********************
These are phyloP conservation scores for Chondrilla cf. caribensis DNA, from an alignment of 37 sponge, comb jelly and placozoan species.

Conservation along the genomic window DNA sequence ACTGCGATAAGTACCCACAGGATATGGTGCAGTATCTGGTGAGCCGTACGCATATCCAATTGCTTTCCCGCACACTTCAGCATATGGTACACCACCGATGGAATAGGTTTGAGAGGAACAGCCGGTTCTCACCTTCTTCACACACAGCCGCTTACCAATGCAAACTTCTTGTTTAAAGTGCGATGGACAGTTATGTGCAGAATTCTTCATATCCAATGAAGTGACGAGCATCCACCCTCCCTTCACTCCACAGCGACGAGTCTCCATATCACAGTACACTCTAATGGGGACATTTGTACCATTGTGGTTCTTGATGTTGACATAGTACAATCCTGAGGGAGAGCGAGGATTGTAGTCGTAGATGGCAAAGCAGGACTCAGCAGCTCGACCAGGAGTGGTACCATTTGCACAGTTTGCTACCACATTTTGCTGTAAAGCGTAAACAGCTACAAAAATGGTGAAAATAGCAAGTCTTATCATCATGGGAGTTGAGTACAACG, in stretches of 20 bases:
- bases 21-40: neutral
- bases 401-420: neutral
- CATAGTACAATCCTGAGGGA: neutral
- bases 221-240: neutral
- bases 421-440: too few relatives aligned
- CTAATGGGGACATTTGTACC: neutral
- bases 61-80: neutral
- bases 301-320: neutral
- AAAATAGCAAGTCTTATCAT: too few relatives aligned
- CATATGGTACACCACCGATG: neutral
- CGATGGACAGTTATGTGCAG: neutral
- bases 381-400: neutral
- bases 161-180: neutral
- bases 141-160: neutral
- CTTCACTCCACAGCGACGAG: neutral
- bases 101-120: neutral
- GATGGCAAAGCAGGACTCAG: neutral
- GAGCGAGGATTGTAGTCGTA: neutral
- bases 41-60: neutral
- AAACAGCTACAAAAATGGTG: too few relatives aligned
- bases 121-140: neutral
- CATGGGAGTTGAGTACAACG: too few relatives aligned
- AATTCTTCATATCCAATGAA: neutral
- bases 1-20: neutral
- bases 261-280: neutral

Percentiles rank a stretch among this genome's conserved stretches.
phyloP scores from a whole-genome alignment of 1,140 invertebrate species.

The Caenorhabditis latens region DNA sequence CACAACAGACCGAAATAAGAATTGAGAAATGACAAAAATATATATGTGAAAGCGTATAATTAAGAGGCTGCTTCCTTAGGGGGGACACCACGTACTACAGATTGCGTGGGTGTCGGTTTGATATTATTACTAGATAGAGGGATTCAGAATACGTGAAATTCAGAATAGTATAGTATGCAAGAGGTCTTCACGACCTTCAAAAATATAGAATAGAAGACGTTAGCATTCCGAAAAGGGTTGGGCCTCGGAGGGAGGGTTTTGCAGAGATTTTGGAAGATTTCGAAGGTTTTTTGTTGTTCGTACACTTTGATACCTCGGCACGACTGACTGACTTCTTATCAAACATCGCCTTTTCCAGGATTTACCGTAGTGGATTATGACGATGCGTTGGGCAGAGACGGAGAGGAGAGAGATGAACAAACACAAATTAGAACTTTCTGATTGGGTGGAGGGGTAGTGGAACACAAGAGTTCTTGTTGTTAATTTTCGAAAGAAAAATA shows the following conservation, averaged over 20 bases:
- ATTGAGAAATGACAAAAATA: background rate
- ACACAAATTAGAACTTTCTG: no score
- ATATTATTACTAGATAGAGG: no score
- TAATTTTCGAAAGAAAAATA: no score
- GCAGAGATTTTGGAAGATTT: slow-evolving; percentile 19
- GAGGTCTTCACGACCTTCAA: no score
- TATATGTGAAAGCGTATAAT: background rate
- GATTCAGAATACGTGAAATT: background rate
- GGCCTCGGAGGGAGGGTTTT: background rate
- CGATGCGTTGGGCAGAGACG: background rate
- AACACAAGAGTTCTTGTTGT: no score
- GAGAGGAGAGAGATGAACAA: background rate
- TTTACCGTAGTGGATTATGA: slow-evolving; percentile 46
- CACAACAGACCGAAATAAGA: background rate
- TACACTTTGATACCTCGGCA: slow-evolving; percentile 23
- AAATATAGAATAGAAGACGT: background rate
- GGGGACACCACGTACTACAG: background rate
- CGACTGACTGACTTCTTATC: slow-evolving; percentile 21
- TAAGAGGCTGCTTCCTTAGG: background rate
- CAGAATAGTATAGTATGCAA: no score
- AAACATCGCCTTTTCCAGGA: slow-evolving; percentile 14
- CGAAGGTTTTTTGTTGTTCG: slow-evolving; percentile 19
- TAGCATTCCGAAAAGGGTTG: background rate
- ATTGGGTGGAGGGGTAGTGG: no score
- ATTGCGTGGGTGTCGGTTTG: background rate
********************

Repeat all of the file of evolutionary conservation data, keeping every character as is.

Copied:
These are phyloP conservation scores for Chondrilla cf. caribensis DNA, from an alignment of 37 sponge, comb jelly and placozoan species.

Conservation along the genomic window DNA sequence ACTGCGATAAGTACCCACAGGATATGGTGCAGTATCTGGTGAGCCGTACGCATATCCAATTGCTTTCCCGCACACTTCAGCATATGGTACACCACCGATGGAATAGGTTTGAGAGGAACAGCCGGTTCTCACCTTCTTCACACACAGCCGCTTACCAATGCAAACTTCTTGTTTAAAGTGCGATGGACAGTTATGTGCAGAATTCTTCATATCCAATGAAGTGACGAGCATCCACCCTCCCTTCACTCCACAGCGACGAGTCTCCATATCACAGTACACTCTAATGGGGACATTTGTACCATTGTGGTTCTTGATGTTGACATAGTACAATCCTGAGGGAGAGCGAGGATTGTAGTCGTAGATGGCAAAGCAGGACTCAGCAGCTCGACCAGGAGTGGTACCATTTGCACAGTTTGCTACCACATTTTGCTGTAAAGCGTAAACAGCTACAAAAATGGTGAAAATAGCAAGTCTTATCATCATGGGAGTTGAGTACAACG, in stretches of 20 bases:
- bases 21-40: neutral
- bases 401-420: neutral
- CATAGTACAATCCTGAGGGA: neutral
- bases 221-240: neutral
- bases 421-440: too few relatives aligned
- CTAATGGGGACATTTGTACC: neutral
- bases 61-80: neutral
- bases 301-320: neutral
- AAAATAGCAAGTCTTATCAT: too few relatives aligned
- CATATGGTACACCACCGATG: neutral
- CGATGGACAGTTATGTGCAG: neutral
- bases 381-400: neutral
- bases 161-180: neutral
- bases 141-160: neutral
- CTTCACTCCACAGCGACGAG: neutral
- bases 101-120: neutral
- GATGGCAAAGCAGGACTCAG: neutral
- GAGCGAGGATTGTAGTCGTA: neutral
- bases 41-60: neutral
- AAACAGCTACAAAAATGGTG: too few relatives aligned
- bases 121-140: neutral
- CATGGGAGTTGAGTACAACG: too few relatives aligned
- AATTCTTCATATCCAATGAA: neutral
- bases 1-20: neutral
- bases 261-280: neutral

Percentiles rank a stretch among this genome's conserved stretches.
phyloP scores from a whole-genome alignment of 1,140 invertebrate species.

The Caenorhabditis latens region DNA sequence CACAACAGACCGAAATAAGAATTGAGAAATGACAAAAATATATATGTGAAAGCGTATAATTAAGAGGCTGCTTCCTTAGGGGGGACACCACGTACTACAGATTGCGTGGGTGTCGGTTTGATATTATTACTAGATAGAGGGATTCAGAATACGTGAAATTCAGAATAGTATAGTATGCAAGAGGTCTTCACGACCTTCAAAAATATAGAATAGAAGACGTTAGCATTCCGAAAAGGGTTGGGCCTCGGAGGGAGGGTTTTGCAGAGATTTTGGAAGATTTCGAAGGTTTTTTGTTGTTCGTACACTTTGATACCTCGGCACGACTGACTGACTTCTTATCAAACATCGCCTTTTCCAGGATTTACCGTAGTGGATTATGACGATGCGTTGGGCAGAGACGGAGAGGAGAGAGATGAACAAACACAAATTAGAACTTTCTGATTGGGTGGAGGGGTAGTGGAACACAAGAGTTCTTGTTGTTAATTTTCGAAAGAAAAATA shows the following conservation, averaged over 20 bases:
- ATTGAGAAATGACAAAAATA: background rate
- ACACAAATTAGAACTTTCTG: no score
- ATATTATTACTAGATAGAGG: no score
- TAATTTTCGAAAGAAAAATA: no score
- GCAGAGATTTTGGAAGATTT: slow-evolving; percentile 19
- GAGGTCTTCACGACCTTCAA: no score
- TATATGTGAAAGCGTATAAT: background rate
- GATTCAGAATACGTGAAATT: background rate
- GGCCTCGGAGGGAGGGTTTT: background rate
- CGATGCGTTGGGCAGAGACG: background rate
- AACACAAGAGTTCTTGTTGT: no score
- GAGAGGAGAGAGATGAACAA: background rate
- TTTACCGTAGTGGATTATGA: slow-evolving; percentile 46
- CACAACAGACCGAAATAAGA: background rate
- TACACTTTGATACCTCGGCA: slow-evolving; percentile 23
- AAATATAGAATAGAAGACGT: background rate
- GGGGACACCACGTACTACAG: background rate
- CGACTGACTGACTTCTTATC: slow-evolving; percentile 21
- TAAGAGGCTGCTTCCTTAGG: background rate
- CAGAATAGTATAGTATGCAA: no score
- AAACATCGCCTTTTCCAGGA: slow-evolving; percentile 14
- CGAAGGTTTTTTGTTGTTCG: slow-evolving; percentile 19
- TAGCATTCCGAAAAGGGTTG: background rate
- ATTGGGTGGAGGGGTAGTGG: no score
- ATTGCGTGGGTGTCGGTTTG: background rate